The second Wien effect describes the nonlinear, non-equilibrium response of a weak electrolyte in moderate to high electric fields. Onsager’s 1934 electrodiffusion theory1, along with various extensions2,3,4, has been invoked for systems and phenomena as diverse as solar cells5,6, surfactant solutions7, water splitting reactions8,9, dielectric liquids10, electrohydrodynamic flow11, water and ice physics12, electrical double layers13, non-ohmic conduction in semiconductors14 and oxide glasses15, biochemical nerve response16 and magnetic monopoles in spin ice17. In view of this technological importance and the experimental ubiquity of such phenomena, it is surprising that Onsager’s Wien effect has never been studied by numerical simulation. Here we present simulations of a lattice Coulomb gas, treating the widely applicable case of a double equilibrium for free charge generation. We obtain detailed characterization of the Wien effect and confirm the accuracy of the analytical theories as regards the field evolution of the free charge density and correlations. We also demonstrate that simulations can uncover further corrections, such as how the field-dependent conductivity may be influenced by details of microscopic dynamics. We conclude that lattice simulation offers a powerful means by which to model and investigate system-specific corrections to the Onsager theory, and thus constitutes a valuable tool for detailed theoretical studies of the numerous practical applications of the second Wien effect.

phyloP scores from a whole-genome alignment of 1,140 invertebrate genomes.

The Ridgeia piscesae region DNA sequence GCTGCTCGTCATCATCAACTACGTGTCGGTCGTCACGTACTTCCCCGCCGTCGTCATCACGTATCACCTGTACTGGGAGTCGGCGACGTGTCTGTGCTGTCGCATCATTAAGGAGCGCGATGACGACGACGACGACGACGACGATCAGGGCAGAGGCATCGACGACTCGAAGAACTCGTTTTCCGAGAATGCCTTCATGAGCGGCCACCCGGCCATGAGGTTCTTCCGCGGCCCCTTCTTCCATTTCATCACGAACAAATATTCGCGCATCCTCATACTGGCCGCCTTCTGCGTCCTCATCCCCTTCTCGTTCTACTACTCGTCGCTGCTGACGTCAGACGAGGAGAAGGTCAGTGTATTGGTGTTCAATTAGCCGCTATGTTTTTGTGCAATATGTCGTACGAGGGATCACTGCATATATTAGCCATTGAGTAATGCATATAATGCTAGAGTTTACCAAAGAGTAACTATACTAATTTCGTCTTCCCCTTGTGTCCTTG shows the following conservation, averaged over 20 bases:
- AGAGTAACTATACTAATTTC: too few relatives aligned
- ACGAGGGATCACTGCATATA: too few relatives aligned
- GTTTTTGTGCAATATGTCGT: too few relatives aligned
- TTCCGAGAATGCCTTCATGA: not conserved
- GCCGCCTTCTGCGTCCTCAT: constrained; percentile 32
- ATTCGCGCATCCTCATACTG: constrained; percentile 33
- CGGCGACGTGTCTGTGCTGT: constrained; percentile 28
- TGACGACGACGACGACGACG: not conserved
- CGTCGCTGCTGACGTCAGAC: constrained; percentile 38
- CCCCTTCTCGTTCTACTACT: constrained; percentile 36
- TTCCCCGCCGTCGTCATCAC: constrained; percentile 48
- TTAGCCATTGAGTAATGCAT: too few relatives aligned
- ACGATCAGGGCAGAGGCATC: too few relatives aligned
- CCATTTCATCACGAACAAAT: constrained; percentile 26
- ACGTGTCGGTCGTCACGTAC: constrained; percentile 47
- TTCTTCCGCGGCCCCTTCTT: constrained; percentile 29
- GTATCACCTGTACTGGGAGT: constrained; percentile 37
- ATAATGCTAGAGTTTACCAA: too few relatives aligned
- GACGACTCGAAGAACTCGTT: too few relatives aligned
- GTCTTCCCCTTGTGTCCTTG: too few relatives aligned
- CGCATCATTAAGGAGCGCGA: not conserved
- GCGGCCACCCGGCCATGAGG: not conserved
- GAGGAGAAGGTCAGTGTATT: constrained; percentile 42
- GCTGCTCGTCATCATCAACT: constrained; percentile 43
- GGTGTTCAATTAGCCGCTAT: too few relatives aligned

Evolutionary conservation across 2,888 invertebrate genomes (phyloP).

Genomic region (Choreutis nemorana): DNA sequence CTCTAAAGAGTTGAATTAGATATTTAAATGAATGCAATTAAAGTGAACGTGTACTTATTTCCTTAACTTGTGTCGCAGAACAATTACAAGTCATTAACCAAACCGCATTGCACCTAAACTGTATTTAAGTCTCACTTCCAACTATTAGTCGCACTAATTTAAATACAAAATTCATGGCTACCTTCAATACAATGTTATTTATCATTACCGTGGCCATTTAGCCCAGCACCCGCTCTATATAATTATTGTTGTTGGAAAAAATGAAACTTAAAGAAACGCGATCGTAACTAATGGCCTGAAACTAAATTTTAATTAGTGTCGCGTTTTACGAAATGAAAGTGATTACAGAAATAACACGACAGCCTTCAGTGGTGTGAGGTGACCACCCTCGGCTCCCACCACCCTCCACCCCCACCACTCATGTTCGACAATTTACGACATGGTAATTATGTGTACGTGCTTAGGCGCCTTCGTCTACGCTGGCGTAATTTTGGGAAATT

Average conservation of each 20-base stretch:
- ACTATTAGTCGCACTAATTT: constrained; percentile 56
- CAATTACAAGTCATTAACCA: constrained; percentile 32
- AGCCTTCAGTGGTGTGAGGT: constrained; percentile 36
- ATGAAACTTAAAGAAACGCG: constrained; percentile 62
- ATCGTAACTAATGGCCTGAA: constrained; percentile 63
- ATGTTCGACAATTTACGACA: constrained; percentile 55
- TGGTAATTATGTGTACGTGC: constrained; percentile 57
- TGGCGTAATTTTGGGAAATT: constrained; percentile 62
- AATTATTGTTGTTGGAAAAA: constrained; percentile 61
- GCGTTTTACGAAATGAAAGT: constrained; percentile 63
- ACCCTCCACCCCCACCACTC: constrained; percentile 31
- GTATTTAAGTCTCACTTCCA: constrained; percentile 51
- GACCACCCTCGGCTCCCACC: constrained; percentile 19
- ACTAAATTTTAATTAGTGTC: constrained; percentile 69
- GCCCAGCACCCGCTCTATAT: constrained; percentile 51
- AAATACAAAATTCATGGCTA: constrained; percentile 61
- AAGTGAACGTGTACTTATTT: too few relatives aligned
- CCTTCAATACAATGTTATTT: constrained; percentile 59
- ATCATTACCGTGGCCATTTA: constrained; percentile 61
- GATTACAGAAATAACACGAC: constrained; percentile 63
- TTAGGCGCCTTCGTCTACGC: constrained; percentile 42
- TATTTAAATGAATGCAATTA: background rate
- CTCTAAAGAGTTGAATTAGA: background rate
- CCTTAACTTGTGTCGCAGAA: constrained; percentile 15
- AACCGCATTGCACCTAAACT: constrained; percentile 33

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We thank L. D. C. Jaubert for generously sharing and discussing his numerical code with us. P.C.W.H. thanks L. Bocquet for useful discussions. R.M. thanks C. Castelnovo and S. Sondhi for many discussions and related collaborations. S.T.B. thanks S. R. Giblin for related collaborations. P.C.W.H. thanks the Institut Universitaire de France for financial support. The work of S.T.B. was supported by EPSRC grant EP/I034599/1.
The authors declare no competing financial interests.
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Kaiser, V., Bramwell, S., Holdsworth, P. et al. Onsager’s Wien effect on a lattice. Nature Mater 12, 1033–1037 (2013). https://doi.org/10.1038/nmat3729
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